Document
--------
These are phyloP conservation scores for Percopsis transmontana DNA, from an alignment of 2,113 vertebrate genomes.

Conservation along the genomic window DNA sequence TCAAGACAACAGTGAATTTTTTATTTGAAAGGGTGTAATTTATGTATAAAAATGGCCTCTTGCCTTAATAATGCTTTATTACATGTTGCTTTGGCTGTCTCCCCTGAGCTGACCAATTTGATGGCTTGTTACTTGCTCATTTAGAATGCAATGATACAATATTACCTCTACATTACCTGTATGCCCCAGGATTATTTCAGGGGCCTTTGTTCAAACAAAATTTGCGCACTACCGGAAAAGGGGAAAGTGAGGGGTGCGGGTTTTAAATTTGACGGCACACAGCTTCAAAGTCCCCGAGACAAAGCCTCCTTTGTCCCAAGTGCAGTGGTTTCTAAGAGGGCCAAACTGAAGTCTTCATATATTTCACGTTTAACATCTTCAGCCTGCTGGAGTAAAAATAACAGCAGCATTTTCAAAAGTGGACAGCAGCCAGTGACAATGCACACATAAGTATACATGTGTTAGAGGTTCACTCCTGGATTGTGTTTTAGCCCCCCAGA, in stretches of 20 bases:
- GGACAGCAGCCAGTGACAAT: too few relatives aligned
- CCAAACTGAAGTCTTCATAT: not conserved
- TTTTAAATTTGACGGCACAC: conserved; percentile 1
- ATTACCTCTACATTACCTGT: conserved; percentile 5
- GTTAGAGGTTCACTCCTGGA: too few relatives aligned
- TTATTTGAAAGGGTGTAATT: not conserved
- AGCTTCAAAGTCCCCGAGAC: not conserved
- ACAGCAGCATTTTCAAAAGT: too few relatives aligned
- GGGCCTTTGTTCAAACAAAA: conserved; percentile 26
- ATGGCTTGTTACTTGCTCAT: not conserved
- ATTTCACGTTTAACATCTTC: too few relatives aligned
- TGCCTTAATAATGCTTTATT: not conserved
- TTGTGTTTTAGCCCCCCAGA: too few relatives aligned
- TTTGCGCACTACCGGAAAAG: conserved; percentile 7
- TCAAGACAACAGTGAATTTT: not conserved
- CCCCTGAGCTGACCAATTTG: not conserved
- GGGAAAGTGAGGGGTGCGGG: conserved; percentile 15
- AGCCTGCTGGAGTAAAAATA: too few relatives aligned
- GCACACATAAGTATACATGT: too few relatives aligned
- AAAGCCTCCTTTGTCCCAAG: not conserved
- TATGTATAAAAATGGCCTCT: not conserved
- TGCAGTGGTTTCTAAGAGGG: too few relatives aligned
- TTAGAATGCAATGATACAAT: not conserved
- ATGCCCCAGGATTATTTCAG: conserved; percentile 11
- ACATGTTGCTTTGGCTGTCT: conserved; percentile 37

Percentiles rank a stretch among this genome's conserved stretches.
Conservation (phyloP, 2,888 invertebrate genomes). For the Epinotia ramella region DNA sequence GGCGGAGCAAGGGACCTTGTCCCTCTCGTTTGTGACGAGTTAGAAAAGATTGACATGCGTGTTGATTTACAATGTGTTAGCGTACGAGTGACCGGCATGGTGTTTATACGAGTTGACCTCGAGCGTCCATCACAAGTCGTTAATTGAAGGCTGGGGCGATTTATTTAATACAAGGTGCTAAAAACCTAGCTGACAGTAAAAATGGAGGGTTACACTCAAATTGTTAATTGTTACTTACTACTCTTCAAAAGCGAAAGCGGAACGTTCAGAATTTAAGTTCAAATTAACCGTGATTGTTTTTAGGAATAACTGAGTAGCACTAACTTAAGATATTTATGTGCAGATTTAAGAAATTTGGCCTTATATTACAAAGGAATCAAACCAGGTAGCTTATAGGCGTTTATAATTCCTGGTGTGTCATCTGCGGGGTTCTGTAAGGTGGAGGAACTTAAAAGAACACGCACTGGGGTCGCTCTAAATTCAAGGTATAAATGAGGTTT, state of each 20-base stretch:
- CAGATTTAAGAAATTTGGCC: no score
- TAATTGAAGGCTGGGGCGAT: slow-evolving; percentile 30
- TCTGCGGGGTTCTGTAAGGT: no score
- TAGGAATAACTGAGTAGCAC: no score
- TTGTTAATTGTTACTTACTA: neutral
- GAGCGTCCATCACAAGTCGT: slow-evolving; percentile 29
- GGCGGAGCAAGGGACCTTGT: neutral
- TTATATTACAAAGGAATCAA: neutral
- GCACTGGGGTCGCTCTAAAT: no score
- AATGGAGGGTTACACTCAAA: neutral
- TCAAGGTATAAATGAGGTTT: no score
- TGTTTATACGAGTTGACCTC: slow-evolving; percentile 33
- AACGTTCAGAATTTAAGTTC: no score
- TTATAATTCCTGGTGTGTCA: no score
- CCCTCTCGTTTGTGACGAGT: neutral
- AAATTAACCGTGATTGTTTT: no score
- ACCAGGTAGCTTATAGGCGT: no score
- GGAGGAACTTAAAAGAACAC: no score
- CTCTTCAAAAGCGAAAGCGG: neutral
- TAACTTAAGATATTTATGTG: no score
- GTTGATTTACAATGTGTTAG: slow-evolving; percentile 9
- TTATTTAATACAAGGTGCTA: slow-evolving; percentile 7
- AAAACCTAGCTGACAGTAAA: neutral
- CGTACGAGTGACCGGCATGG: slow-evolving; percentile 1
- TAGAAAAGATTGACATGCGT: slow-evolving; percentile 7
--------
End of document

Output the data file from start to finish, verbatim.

These are phyloP conservation scores for Percopsis transmontana DNA, from an alignment of 2,113 vertebrate genomes.

Conservation along the genomic window DNA sequence TCAAGACAACAGTGAATTTTTTATTTGAAAGGGTGTAATTTATGTATAAAAATGGCCTCTTGCCTTAATAATGCTTTATTACATGTTGCTTTGGCTGTCTCCCCTGAGCTGACCAATTTGATGGCTTGTTACTTGCTCATTTAGAATGCAATGATACAATATTACCTCTACATTACCTGTATGCCCCAGGATTATTTCAGGGGCCTTTGTTCAAACAAAATTTGCGCACTACCGGAAAAGGGGAAAGTGAGGGGTGCGGGTTTTAAATTTGACGGCACACAGCTTCAAAGTCCCCGAGACAAAGCCTCCTTTGTCCCAAGTGCAGTGGTTTCTAAGAGGGCCAAACTGAAGTCTTCATATATTTCACGTTTAACATCTTCAGCCTGCTGGAGTAAAAATAACAGCAGCATTTTCAAAAGTGGACAGCAGCCAGTGACAATGCACACATAAGTATACATGTGTTAGAGGTTCACTCCTGGATTGTGTTTTAGCCCCCCAGA, in stretches of 20 bases:
- GGACAGCAGCCAGTGACAAT: too few relatives aligned
- CCAAACTGAAGTCTTCATAT: not conserved
- TTTTAAATTTGACGGCACAC: conserved; percentile 1
- ATTACCTCTACATTACCTGT: conserved; percentile 5
- GTTAGAGGTTCACTCCTGGA: too few relatives aligned
- TTATTTGAAAGGGTGTAATT: not conserved
- AGCTTCAAAGTCCCCGAGAC: not conserved
- ACAGCAGCATTTTCAAAAGT: too few relatives aligned
- GGGCCTTTGTTCAAACAAAA: conserved; percentile 26
- ATGGCTTGTTACTTGCTCAT: not conserved
- ATTTCACGTTTAACATCTTC: too few relatives aligned
- TGCCTTAATAATGCTTTATT: not conserved
- TTGTGTTTTAGCCCCCCAGA: too few relatives aligned
- TTTGCGCACTACCGGAAAAG: conserved; percentile 7
- TCAAGACAACAGTGAATTTT: not conserved
- CCCCTGAGCTGACCAATTTG: not conserved
- GGGAAAGTGAGGGGTGCGGG: conserved; percentile 15
- AGCCTGCTGGAGTAAAAATA: too few relatives aligned
- GCACACATAAGTATACATGT: too few relatives aligned
- AAAGCCTCCTTTGTCCCAAG: not conserved
- TATGTATAAAAATGGCCTCT: not conserved
- TGCAGTGGTTTCTAAGAGGG: too few relatives aligned
- TTAGAATGCAATGATACAAT: not conserved
- ATGCCCCAGGATTATTTCAG: conserved; percentile 11
- ACATGTTGCTTTGGCTGTCT: conserved; percentile 37

Percentiles rank a stretch among this genome's conserved stretches.
Conservation (phyloP, 2,888 invertebrate genomes). For the Epinotia ramella region DNA sequence GGCGGAGCAAGGGACCTTGTCCCTCTCGTTTGTGACGAGTTAGAAAAGATTGACATGCGTGTTGATTTACAATGTGTTAGCGTACGAGTGACCGGCATGGTGTTTATACGAGTTGACCTCGAGCGTCCATCACAAGTCGTTAATTGAAGGCTGGGGCGATTTATTTAATACAAGGTGCTAAAAACCTAGCTGACAGTAAAAATGGAGGGTTACACTCAAATTGTTAATTGTTACTTACTACTCTTCAAAAGCGAAAGCGGAACGTTCAGAATTTAAGTTCAAATTAACCGTGATTGTTTTTAGGAATAACTGAGTAGCACTAACTTAAGATATTTATGTGCAGATTTAAGAAATTTGGCCTTATATTACAAAGGAATCAAACCAGGTAGCTTATAGGCGTTTATAATTCCTGGTGTGTCATCTGCGGGGTTCTGTAAGGTGGAGGAACTTAAAAGAACACGCACTGGGGTCGCTCTAAATTCAAGGTATAAATGAGGTTT, state of each 20-base stretch:
- CAGATTTAAGAAATTTGGCC: no score
- TAATTGAAGGCTGGGGCGAT: slow-evolving; percentile 30
- TCTGCGGGGTTCTGTAAGGT: no score
- TAGGAATAACTGAGTAGCAC: no score
- TTGTTAATTGTTACTTACTA: neutral
- GAGCGTCCATCACAAGTCGT: slow-evolving; percentile 29
- GGCGGAGCAAGGGACCTTGT: neutral
- TTATATTACAAAGGAATCAA: neutral
- GCACTGGGGTCGCTCTAAAT: no score
- AATGGAGGGTTACACTCAAA: neutral
- TCAAGGTATAAATGAGGTTT: no score
- TGTTTATACGAGTTGACCTC: slow-evolving; percentile 33
- AACGTTCAGAATTTAAGTTC: no score
- TTATAATTCCTGGTGTGTCA: no score
- CCCTCTCGTTTGTGACGAGT: neutral
- AAATTAACCGTGATTGTTTT: no score
- ACCAGGTAGCTTATAGGCGT: no score
- GGAGGAACTTAAAAGAACAC: no score
- CTCTTCAAAAGCGAAAGCGG: neutral
- TAACTTAAGATATTTATGTG: no score
- GTTGATTTACAATGTGTTAG: slow-evolving; percentile 9
- TTATTTAATACAAGGTGCTA: slow-evolving; percentile 7
- AAAACCTAGCTGACAGTAAA: neutral
- CGTACGAGTGACCGGCATGG: slow-evolving; percentile 1
- TAGAAAAGATTGACATGCGT: slow-evolving; percentile 7